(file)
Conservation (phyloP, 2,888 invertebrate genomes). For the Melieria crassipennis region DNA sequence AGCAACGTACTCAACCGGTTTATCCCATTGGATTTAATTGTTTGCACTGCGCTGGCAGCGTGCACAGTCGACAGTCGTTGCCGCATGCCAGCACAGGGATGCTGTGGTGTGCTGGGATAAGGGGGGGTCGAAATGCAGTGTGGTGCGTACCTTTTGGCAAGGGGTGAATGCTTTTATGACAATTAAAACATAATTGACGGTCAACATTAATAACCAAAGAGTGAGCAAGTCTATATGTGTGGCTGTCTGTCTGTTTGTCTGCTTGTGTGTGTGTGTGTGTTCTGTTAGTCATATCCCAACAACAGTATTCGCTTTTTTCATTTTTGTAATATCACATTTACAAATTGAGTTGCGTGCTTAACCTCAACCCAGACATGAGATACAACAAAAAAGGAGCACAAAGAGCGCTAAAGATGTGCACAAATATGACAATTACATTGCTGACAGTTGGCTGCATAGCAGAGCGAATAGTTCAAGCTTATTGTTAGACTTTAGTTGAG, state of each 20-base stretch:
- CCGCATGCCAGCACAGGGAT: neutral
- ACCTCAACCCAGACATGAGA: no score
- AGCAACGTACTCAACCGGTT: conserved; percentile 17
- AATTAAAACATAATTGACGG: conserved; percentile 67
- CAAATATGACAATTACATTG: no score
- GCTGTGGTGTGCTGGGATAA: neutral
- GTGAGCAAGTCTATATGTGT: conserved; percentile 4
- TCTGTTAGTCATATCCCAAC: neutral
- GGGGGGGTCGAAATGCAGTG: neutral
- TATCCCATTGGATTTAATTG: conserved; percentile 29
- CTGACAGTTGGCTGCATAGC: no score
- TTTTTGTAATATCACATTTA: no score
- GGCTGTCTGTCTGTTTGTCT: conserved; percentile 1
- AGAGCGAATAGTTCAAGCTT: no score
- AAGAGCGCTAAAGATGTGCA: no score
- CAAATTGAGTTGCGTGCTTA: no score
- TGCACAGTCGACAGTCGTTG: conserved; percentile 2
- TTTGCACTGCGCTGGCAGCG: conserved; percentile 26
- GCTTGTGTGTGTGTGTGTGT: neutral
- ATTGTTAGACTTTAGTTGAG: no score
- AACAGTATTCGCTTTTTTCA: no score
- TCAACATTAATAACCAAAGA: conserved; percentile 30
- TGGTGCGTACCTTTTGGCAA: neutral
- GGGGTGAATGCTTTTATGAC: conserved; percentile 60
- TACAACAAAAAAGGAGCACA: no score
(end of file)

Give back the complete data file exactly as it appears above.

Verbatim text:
Conservation (phyloP, 2,888 invertebrate genomes). For the Melieria crassipennis region DNA sequence AGCAACGTACTCAACCGGTTTATCCCATTGGATTTAATTGTTTGCACTGCGCTGGCAGCGTGCACAGTCGACAGTCGTTGCCGCATGCCAGCACAGGGATGCTGTGGTGTGCTGGGATAAGGGGGGGTCGAAATGCAGTGTGGTGCGTACCTTTTGGCAAGGGGTGAATGCTTTTATGACAATTAAAACATAATTGACGGTCAACATTAATAACCAAAGAGTGAGCAAGTCTATATGTGTGGCTGTCTGTCTGTTTGTCTGCTTGTGTGTGTGTGTGTGTTCTGTTAGTCATATCCCAACAACAGTATTCGCTTTTTTCATTTTTGTAATATCACATTTACAAATTGAGTTGCGTGCTTAACCTCAACCCAGACATGAGATACAACAAAAAAGGAGCACAAAGAGCGCTAAAGATGTGCACAAATATGACAATTACATTGCTGACAGTTGGCTGCATAGCAGAGCGAATAGTTCAAGCTTATTGTTAGACTTTAGTTGAG, state of each 20-base stretch:
- CCGCATGCCAGCACAGGGAT: neutral
- ACCTCAACCCAGACATGAGA: no score
- AGCAACGTACTCAACCGGTT: conserved; percentile 17
- AATTAAAACATAATTGACGG: conserved; percentile 67
- CAAATATGACAATTACATTG: no score
- GCTGTGGTGTGCTGGGATAA: neutral
- GTGAGCAAGTCTATATGTGT: conserved; percentile 4
- TCTGTTAGTCATATCCCAAC: neutral
- GGGGGGGTCGAAATGCAGTG: neutral
- TATCCCATTGGATTTAATTG: conserved; percentile 29
- CTGACAGTTGGCTGCATAGC: no score
- TTTTTGTAATATCACATTTA: no score
- GGCTGTCTGTCTGTTTGTCT: conserved; percentile 1
- AGAGCGAATAGTTCAAGCTT: no score
- AAGAGCGCTAAAGATGTGCA: no score
- CAAATTGAGTTGCGTGCTTA: no score
- TGCACAGTCGACAGTCGTTG: conserved; percentile 2
- TTTGCACTGCGCTGGCAGCG: conserved; percentile 26
- GCTTGTGTGTGTGTGTGTGT: neutral
- ATTGTTAGACTTTAGTTGAG: no score
- AACAGTATTCGCTTTTTTCA: no score
- TCAACATTAATAACCAAAGA: conserved; percentile 30
- TGGTGCGTACCTTTTGGCAA: neutral
- GGGGTGAATGCTTTTATGAC: conserved; percentile 60
- TACAACAAAAAAGGAGCACA: no score